THOSE of us whose memories are up to recalling the “Look East” policy of the 1980s will feel a tingle of retro pleasure when they see the exhibition plans of the Islamic Arts Museum Malaysia. In fact, Dr Mahathir himself revisited the concept last year. It’s a relief for the Brexit-bound UK to find that he is not revisiting the “Buy British Last” policy, of the same vintage.
These bold moves were originally about economics, with a little bit of culture thrown in. Almost 40 years later, there is an entirely culture-based initiative in the pipeline as the IAMM and the Tokyo National Museum team up for a landmark exhibition. It doesn’t open until 2021, but any deal with a Japanese signatory is worth a lot more than those flamboyantly signed pieces of paper that are despatched with depressing regularity from the White House.
Japan is a serious place to do cultural business. Before China became what it is now, Japanese exhibitions pulled in the biggest crowds around the world. They still have four in the top 20 of last year’s most visited shows. One of these is in the top 10. By a stroke of good fortune, this happened to be at the Tokyo National Museum. Poor old Britain really is being bought last, with not a single exhibition in the top 20. China is the winner for 2018 with five in the top 20.
Any agreement with the Tokyo National Museum is exciting news indeed. Even more so when it’s Islamic art that is going to be put in the spotlight. The title of the exhibition is “14 Dynasties: Art and Culture of the Islamic World”, which promises the most impressive overview of the subject that most audiences anywhere would have seen.
Japan does have a longer history of interest in the subject than might be expected. Until the 20th century, it was art collectors historians to the west and east of the Islamic world who were most immersed in the subject, with Japan being especially fascinated by what travelled to their end of the rather ambiguous route known as the Silk Road.
The harvest of Islamic wares in Japan is meagre compared with what the IAMM is bringing over. Interest, of course, is high. The profile of Islam around the world has risen hugely over recent decades, while Japan has had little hands-on experience of this phenomenon. It remains one of the most homogenous nations in the world, with a very small number of home-grown Muslims.
Curiosity is rampant, though. It’s the opposite of the UK, which now has a large and prominent Muslim population and a huge stash of Islamic art, much of it looted in the days when Britain went out into the world with more than trade missions.
It was in the UK that the IAMM still managed to pull off one of Malaysia’s greatest cultural coups by creating a new gallery of Islamic art at the British Museum last year. This year was the first joint exhibition between the British Museum and the same Malaysian institution.
Whether dealing with Tokyo or London, the considerations are many. Any sort of international exhibition collaboration is such a massive undertaking, so it’s no surprise that other Malaysian museums have avoided this route.
Every aspect of a travelling exhibition is expensive. Starting with the recces that have to be done at the beginning, and ending with the dismantling and return of artefacts, it is years of investment.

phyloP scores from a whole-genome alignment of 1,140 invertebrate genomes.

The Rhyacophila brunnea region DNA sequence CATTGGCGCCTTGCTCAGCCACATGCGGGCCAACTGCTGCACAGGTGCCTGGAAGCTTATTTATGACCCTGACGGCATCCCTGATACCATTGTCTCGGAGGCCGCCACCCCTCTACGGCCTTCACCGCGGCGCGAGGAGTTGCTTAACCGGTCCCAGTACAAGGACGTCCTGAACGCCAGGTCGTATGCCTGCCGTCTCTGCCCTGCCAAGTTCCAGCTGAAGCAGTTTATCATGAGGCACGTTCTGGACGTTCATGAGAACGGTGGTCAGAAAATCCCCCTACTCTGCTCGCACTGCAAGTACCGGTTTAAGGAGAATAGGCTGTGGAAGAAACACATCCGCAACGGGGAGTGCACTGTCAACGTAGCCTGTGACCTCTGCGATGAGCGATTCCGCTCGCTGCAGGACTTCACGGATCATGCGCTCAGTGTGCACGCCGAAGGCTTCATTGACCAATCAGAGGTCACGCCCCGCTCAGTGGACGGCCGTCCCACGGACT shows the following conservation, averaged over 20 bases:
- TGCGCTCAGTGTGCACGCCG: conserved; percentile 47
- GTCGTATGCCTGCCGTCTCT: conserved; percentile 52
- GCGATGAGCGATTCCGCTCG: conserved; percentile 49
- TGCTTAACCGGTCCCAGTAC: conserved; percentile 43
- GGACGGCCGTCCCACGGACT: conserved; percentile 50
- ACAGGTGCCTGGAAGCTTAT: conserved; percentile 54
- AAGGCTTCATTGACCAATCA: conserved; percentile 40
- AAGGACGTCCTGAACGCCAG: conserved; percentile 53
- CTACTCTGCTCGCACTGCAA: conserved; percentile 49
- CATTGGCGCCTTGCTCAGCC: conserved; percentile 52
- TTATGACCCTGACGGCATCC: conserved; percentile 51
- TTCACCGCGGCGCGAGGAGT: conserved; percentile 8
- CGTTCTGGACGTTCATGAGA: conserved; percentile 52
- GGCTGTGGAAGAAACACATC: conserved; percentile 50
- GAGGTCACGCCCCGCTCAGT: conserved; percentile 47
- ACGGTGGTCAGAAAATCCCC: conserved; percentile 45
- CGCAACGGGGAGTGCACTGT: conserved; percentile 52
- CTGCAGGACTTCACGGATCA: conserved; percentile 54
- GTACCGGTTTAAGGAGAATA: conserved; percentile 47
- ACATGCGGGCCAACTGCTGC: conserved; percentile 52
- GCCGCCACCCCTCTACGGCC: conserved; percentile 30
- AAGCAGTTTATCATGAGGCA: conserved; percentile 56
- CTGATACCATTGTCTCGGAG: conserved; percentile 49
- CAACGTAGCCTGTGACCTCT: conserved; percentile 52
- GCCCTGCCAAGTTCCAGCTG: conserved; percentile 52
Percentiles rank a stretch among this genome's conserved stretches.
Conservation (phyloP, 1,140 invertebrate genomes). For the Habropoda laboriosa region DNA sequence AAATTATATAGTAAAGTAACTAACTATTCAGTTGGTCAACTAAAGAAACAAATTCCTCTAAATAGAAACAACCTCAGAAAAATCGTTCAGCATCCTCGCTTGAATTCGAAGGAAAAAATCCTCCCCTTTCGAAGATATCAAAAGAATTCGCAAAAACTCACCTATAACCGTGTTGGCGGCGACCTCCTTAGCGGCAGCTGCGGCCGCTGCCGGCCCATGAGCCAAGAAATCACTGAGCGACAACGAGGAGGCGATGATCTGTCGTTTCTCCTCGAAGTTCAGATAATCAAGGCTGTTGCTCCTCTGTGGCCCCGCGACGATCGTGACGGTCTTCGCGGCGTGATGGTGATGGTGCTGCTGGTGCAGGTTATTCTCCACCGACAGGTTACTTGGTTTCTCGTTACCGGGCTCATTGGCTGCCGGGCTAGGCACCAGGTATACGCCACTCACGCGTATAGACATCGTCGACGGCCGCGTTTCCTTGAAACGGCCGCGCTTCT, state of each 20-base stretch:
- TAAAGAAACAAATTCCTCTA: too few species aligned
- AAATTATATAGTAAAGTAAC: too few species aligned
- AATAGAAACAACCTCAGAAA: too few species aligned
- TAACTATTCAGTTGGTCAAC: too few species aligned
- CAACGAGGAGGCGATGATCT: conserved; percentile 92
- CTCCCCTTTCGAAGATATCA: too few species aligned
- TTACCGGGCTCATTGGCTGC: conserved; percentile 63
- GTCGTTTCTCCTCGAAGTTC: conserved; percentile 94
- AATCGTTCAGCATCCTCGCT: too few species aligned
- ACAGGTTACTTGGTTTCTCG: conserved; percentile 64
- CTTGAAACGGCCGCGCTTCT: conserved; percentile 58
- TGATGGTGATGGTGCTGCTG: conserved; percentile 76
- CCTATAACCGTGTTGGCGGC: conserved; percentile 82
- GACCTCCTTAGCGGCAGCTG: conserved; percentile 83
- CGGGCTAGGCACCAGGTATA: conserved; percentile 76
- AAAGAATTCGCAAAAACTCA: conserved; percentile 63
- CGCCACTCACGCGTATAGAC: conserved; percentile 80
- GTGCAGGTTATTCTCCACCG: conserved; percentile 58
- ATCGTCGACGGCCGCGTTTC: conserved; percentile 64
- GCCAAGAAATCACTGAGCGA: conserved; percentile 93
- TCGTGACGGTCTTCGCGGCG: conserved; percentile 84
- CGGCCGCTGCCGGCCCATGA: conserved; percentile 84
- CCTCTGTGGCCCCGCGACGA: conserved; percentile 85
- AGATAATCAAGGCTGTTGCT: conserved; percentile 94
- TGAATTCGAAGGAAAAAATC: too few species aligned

Along the way there is the time and money spent on dealing with government agencies, insurance companies (or government indemnities), packers, freight forwarders, conservators, photographers, publishers and the staff of both museums, although it has to be said that museum personnel are rarely on the lookout for business-class comforts.
These days it’s keeping the artefacts in good condition that costs more than the staff. Once upon a time, a stone sculpture could be lashed to the deck of a boat and everyone would hope for the best. Nowadays, it’s all about climate control and vehicular air suspension.
Time is an equally important consideration when every detail of a collaborative exhibition has to be agreed by both sides; and there are so many decisions to be made. Just getting a title right can be a conundrum.
Focus groups will no doubt be hired to ensure an auspicious conclusion to the use of the number 14 in Japanese. I remember a long and animated discussion with a museum in Singapore, 12 years ago, which didn’t like the sound of “Neither East nor West” because in Chinese it sounded like “neither here nor there”, which was exactly the intention.
The benefit of all this exchange is not just artistic. Perceptions of an entire nation and its culture can be enhanced. Very rarely is anything diminished by the experience. Just as “panda diplomacy” thawed the frostiness between the USA and China, a successful art exhibition can do the same as black-and-white bears.
East Coast Americans will no longer believe that Korean culture begins and ends with K-Pop after the sculptor Do Ho Suh became the subject of the world’s third most popular exhibition last year.
The price of putting Islamic art on the platform it deserves in the world’s third largest economy – Japan – will no doubt be high. We should be grateful that Malaysia has an institution prepared to do this.
It’s hard to think of anyone else who has done the same, apart perhaps from the Kuwaiti royal family, which put its rather restricted version (Mughal jewellery) on the road almost 20 years ago. By coincidence, this touring exhibition started at the British Museum and concluded at the IAMM.
If past performance from the IAMM is anything to go by, museum director Syed Mohamad Albukhary is right to hope that the exhibition travelling to Japan, “…will open a window into the world of Islam”. Much better than having a brick thrown through it!